The Discussions page is one of the most popular on the site. We take a look back at the questions that got you sharing in 2016.
We’re continuously blown away by the generous nature of our community. Not only do you all connect so well, but you also are willing to share all your expertise. And that’s part of the reason that Procurious was formed in the first place.
We’ve seen it all during 2016, from how to start a procurement career, to the first three jobs you ever had. We also had questions on starting a new function, maverick spend, and social media.
So we’ve brought you the most popular discussions of the year right here.
It stands to reason that as procurement grows as a career, so does the number of people wanting to join the profession. One question looked at whether to start in a procurement department, or a consultancy.
The consensus was that your procurement career would be better served starting out in a procurement department. Beyond the stigma frequently attached to consultants, it provided the opportunity to build a solid base of knowledge. Then, once experience had been gained, you could look to become a consultant.
Experience is big thing when it comes to procurement roles. However, few of us have procurement experience in our first three roles. Even as it’s less likely for people to ‘fall’ into procurement, the experience we have at the start of our careers is wide and varied.
Within the community, work experience included:
- Shelf Stacker
- Car Washer
- Sales Assistant
- Fruit Picker
- And even one Santa!
And to tie the career discussions off, you got involved in a question about attracting young people to procurement. While there was definitely interest in the younger generation, a lack of knowledge stood in the way.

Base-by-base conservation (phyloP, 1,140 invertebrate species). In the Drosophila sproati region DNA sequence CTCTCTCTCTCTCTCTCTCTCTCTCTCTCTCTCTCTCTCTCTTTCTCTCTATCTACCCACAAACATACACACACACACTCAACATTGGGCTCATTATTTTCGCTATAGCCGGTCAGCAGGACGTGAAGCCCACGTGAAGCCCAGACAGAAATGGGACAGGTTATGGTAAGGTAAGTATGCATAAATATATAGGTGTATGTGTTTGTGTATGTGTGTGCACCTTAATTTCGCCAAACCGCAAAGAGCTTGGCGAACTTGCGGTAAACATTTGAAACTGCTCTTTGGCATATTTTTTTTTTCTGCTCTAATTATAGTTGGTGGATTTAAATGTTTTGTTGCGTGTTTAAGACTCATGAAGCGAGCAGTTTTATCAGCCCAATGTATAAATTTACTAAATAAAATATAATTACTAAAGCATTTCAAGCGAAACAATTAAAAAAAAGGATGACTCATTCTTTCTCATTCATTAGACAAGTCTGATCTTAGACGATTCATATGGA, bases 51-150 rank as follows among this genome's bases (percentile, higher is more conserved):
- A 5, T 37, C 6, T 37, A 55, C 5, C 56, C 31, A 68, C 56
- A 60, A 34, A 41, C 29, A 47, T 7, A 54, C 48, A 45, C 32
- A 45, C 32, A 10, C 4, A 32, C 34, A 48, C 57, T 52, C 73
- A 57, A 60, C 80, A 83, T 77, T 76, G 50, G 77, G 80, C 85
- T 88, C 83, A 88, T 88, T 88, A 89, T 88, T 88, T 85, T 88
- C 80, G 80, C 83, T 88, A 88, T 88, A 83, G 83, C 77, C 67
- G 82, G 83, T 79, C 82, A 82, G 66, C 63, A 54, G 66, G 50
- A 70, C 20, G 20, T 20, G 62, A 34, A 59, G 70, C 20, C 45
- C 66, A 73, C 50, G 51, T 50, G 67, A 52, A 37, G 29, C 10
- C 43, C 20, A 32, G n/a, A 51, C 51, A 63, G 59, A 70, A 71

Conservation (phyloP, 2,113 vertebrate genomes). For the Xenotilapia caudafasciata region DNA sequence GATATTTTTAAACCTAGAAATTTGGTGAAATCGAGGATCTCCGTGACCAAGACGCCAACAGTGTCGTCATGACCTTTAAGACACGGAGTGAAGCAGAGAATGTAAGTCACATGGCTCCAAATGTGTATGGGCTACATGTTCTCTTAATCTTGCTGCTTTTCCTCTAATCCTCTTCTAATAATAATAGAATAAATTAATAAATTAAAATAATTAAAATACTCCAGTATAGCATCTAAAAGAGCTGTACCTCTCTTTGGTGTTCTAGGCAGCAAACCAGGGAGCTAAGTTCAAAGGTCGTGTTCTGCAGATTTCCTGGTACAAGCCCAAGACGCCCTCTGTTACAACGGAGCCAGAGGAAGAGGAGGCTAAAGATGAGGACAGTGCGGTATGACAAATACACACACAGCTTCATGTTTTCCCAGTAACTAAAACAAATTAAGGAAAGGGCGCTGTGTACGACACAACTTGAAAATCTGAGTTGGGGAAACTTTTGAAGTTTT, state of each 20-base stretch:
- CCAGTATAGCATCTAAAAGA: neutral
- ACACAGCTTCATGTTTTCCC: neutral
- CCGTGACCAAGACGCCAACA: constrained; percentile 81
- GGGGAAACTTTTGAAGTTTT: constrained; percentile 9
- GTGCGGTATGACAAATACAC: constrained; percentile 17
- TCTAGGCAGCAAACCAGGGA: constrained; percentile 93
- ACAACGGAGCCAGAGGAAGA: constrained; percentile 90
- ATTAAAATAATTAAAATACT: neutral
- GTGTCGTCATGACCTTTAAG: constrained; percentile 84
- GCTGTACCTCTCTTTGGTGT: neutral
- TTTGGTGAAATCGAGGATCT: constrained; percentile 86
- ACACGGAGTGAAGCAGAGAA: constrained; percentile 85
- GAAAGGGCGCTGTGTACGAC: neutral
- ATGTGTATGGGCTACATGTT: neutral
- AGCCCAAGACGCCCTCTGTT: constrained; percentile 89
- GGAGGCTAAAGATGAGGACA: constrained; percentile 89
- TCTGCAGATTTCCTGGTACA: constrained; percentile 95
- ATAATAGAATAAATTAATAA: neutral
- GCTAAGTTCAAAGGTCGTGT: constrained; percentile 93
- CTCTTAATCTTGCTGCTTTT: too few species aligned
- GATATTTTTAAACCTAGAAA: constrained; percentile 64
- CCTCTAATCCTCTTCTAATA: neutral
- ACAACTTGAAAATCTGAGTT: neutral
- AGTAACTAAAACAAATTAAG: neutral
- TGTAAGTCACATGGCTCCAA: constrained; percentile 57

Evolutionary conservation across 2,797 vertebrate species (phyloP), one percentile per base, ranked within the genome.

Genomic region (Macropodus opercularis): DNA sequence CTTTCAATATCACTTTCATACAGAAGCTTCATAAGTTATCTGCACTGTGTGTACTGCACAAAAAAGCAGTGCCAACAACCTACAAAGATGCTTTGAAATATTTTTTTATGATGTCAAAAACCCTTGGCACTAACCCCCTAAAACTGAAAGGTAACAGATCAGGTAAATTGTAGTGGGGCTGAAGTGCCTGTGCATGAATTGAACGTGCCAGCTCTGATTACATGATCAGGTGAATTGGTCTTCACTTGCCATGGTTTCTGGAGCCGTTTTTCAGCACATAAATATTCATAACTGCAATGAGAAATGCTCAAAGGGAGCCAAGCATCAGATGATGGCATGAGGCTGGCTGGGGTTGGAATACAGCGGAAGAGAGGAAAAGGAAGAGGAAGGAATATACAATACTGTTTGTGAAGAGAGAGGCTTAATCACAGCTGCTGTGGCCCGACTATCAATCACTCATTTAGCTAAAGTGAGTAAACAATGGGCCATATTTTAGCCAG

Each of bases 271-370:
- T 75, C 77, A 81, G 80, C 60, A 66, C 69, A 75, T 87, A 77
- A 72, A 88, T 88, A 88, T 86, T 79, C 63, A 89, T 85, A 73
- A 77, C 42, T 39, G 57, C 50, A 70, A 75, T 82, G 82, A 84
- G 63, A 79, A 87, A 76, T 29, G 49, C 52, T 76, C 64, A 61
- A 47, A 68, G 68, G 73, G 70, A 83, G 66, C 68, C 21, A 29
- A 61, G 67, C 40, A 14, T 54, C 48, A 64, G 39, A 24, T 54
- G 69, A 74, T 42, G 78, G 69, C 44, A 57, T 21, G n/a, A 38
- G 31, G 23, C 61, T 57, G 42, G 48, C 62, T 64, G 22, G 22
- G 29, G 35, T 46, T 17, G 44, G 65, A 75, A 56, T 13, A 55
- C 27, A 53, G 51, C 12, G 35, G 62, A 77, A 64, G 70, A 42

However, with more universities and colleges offering degrees linked to procurement this should change. What do you think? Does the profession need to seem more attractive? Or are we attractive enough, just bad at selling this career?
Getting Started & Automating
Does anyone have any advice about setting up a procurement function? This particular discussion got plenty of people sharing, and some great advice on starting from scratch.
The best starting point for a function was the business model – how it would be sold to the business. Within the model, procurement’s value was mapped out, and any blockers discovered. The model could then be built out with recognisable procurement concepts.
Other things to consider included processes and policies, and consideration of sustainability. Another critical item highlighted was engagement with stakeholders. After all, these are the people you’re going to be working with closest!
From the start, to the potential end, of procurement. If procurement were automated, would we need people in the function at all? Happily, most answers agreed that irrespective of automation, there would always be a role for people in procurement.
The consensus being that procurement processes could be automated, but relationships would still be vital. And no machine would be able to outperform a human on that. Yet…
Mavericks and Social Media
Our final trending discussions looked at one age-old problem, and one new one. First up, how to eradicate, or minimise, maverick purchasing.
Two themes ran through the answers – relationships and process. Root cause analysis usually came down to one or other (or both). Either processes were too complicated, or not followed, or people outside the function didn’t understand the value of procurement.
In all cases, listening to, engaging with, and educating stakeholders was a good step to take. It helps to showcase procurement’s role, and why processes need to be followed. And, if all else fails, there’s always a taser…only kidding! (Or are we…?)
Finally, as procurement and social media come closer together, there was the question of how connected the profession is. On the back of a provocative statement from Tania Seary, you discussed whether procurement leaders should have 500+ followers.
For many, it was a case of quality over quantity for connections. Despite there being a wealth of procurement connections on social media, many professionals only connect with people who they can strike up a meaningful relationship with.
Do you agree? Is 500 an arbitrary number? Or, as a leader, have you had enough time to build up this strength of network? You can still get involved in the discussion – all while building up your network on Procurious!